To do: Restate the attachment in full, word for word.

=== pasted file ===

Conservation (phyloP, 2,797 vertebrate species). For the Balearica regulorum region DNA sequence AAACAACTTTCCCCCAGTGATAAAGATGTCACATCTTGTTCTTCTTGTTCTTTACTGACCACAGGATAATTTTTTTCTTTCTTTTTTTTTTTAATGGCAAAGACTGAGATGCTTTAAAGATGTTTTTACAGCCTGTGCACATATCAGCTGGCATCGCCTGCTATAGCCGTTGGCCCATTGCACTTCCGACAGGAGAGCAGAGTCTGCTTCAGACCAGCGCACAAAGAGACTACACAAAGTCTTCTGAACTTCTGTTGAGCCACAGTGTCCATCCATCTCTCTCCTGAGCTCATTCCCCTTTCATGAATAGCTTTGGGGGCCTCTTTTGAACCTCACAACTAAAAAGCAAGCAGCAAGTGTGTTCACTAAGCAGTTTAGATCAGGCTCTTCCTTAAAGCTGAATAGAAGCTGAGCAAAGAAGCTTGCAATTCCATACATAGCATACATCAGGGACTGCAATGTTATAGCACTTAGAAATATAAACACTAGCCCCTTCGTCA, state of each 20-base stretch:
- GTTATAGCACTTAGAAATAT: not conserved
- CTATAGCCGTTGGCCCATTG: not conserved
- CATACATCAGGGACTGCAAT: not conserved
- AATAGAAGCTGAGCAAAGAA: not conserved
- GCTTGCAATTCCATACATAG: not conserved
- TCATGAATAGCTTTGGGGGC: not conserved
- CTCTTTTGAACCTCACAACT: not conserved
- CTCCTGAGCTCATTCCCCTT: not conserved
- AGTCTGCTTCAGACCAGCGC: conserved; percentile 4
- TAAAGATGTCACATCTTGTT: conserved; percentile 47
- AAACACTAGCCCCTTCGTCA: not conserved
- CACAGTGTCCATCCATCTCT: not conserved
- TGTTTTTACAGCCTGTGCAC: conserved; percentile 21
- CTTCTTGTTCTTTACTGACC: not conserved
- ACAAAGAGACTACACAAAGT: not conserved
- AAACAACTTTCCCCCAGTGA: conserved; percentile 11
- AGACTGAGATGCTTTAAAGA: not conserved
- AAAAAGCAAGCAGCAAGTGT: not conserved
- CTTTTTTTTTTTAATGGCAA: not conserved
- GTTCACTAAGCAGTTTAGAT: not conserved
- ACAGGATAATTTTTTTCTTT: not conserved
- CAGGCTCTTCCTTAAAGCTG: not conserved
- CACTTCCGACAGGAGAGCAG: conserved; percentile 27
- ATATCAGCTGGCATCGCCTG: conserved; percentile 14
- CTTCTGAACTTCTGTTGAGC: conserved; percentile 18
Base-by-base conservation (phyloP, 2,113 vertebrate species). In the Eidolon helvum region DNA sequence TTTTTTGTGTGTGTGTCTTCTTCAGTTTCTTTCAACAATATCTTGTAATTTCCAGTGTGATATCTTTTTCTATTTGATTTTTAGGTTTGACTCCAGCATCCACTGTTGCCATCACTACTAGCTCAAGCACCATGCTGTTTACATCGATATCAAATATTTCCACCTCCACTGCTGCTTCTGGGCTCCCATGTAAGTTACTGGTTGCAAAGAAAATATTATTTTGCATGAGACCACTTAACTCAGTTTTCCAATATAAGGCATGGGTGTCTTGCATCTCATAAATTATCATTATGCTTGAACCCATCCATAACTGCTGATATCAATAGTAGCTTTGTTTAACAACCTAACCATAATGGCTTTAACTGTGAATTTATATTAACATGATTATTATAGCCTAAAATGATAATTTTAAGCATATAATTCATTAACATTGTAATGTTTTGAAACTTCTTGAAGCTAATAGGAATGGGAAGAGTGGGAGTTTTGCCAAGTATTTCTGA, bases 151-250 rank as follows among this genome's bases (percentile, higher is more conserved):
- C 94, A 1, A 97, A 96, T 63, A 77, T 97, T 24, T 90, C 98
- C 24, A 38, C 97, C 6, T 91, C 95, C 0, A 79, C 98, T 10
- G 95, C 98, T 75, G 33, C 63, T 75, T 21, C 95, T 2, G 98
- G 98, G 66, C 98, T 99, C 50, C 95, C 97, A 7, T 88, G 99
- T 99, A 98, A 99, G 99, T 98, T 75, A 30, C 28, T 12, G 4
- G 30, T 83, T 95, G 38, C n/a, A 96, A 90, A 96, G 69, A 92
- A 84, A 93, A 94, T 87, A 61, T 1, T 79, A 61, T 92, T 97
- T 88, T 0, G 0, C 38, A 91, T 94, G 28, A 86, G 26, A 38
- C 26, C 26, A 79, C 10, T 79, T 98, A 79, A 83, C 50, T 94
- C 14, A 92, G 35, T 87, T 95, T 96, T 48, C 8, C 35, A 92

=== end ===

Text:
Conservation (phyloP, 2,797 vertebrate species). For the Balearica regulorum region DNA sequence AAACAACTTTCCCCCAGTGATAAAGATGTCACATCTTGTTCTTCTTGTTCTTTACTGACCACAGGATAATTTTTTTCTTTCTTTTTTTTTTTAATGGCAAAGACTGAGATGCTTTAAAGATGTTTTTACAGCCTGTGCACATATCAGCTGGCATCGCCTGCTATAGCCGTTGGCCCATTGCACTTCCGACAGGAGAGCAGAGTCTGCTTCAGACCAGCGCACAAAGAGACTACACAAAGTCTTCTGAACTTCTGTTGAGCCACAGTGTCCATCCATCTCTCTCCTGAGCTCATTCCCCTTTCATGAATAGCTTTGGGGGCCTCTTTTGAACCTCACAACTAAAAAGCAAGCAGCAAGTGTGTTCACTAAGCAGTTTAGATCAGGCTCTTCCTTAAAGCTGAATAGAAGCTGAGCAAAGAAGCTTGCAATTCCATACATAGCATACATCAGGGACTGCAATGTTATAGCACTTAGAAATATAAACACTAGCCCCTTCGTCA, state of each 20-base stretch:
- GTTATAGCACTTAGAAATAT: not conserved
- CTATAGCCGTTGGCCCATTG: not conserved
- CATACATCAGGGACTGCAAT: not conserved
- AATAGAAGCTGAGCAAAGAA: not conserved
- GCTTGCAATTCCATACATAG: not conserved
- TCATGAATAGCTTTGGGGGC: not conserved
- CTCTTTTGAACCTCACAACT: not conserved
- CTCCTGAGCTCATTCCCCTT: not conserved
- AGTCTGCTTCAGACCAGCGC: conserved; percentile 4
- TAAAGATGTCACATCTTGTT: conserved; percentile 47
- AAACACTAGCCCCTTCGTCA: not conserved
- CACAGTGTCCATCCATCTCT: not conserved
- TGTTTTTACAGCCTGTGCAC: conserved; percentile 21
- CTTCTTGTTCTTTACTGACC: not conserved
- ACAAAGAGACTACACAAAGT: not conserved
- AAACAACTTTCCCCCAGTGA: conserved; percentile 11
- AGACTGAGATGCTTTAAAGA: not conserved
- AAAAAGCAAGCAGCAAGTGT: not conserved
- CTTTTTTTTTTTAATGGCAA: not conserved
- GTTCACTAAGCAGTTTAGAT: not conserved
- ACAGGATAATTTTTTTCTTT: not conserved
- CAGGCTCTTCCTTAAAGCTG: not conserved
- CACTTCCGACAGGAGAGCAG: conserved; percentile 27
- ATATCAGCTGGCATCGCCTG: conserved; percentile 14
- CTTCTGAACTTCTGTTGAGC: conserved; percentile 18
Base-by-base conservation (phyloP, 2,113 vertebrate species). In the Eidolon helvum region DNA sequence TTTTTTGTGTGTGTGTCTTCTTCAGTTTCTTTCAACAATATCTTGTAATTTCCAGTGTGATATCTTTTTCTATTTGATTTTTAGGTTTGACTCCAGCATCCACTGTTGCCATCACTACTAGCTCAAGCACCATGCTGTTTACATCGATATCAAATATTTCCACCTCCACTGCTGCTTCTGGGCTCCCATGTAAGTTACTGGTTGCAAAGAAAATATTATTTTGCATGAGACCACTTAACTCAGTTTTCCAATATAAGGCATGGGTGTCTTGCATCTCATAAATTATCATTATGCTTGAACCCATCCATAACTGCTGATATCAATAGTAGCTTTGTTTAACAACCTAACCATAATGGCTTTAACTGTGAATTTATATTAACATGATTATTATAGCCTAAAATGATAATTTTAAGCATATAATTCATTAACATTGTAATGTTTTGAAACTTCTTGAAGCTAATAGGAATGGGAAGAGTGGGAGTTTTGCCAAGTATTTCTGA, bases 151-250 rank as follows among this genome's bases (percentile, higher is more conserved):
- C 94, A 1, A 97, A 96, T 63, A 77, T 97, T 24, T 90, C 98
- C 24, A 38, C 97, C 6, T 91, C 95, C 0, A 79, C 98, T 10
- G 95, C 98, T 75, G 33, C 63, T 75, T 21, C 95, T 2, G 98
- G 98, G 66, C 98, T 99, C 50, C 95, C 97, A 7, T 88, G 99
- T 99, A 98, A 99, G 99, T 98, T 75, A 30, C 28, T 12, G 4
- G 30, T 83, T 95, G 38, C n/a, A 96, A 90, A 96, G 69, A 92
- A 84, A 93, A 94, T 87, A 61, T 1, T 79, A 61, T 92, T 97
- T 88, T 0, G 0, C 38, A 91, T 94, G 28, A 86, G 26, A 38
- C 26, C 26, A 79, C 10, T 79, T 98, A 79, A 83, C 50, T 94
- C 14, A 92, G 35, T 87, T 95, T 96, T 48, C 8, C 35, A 92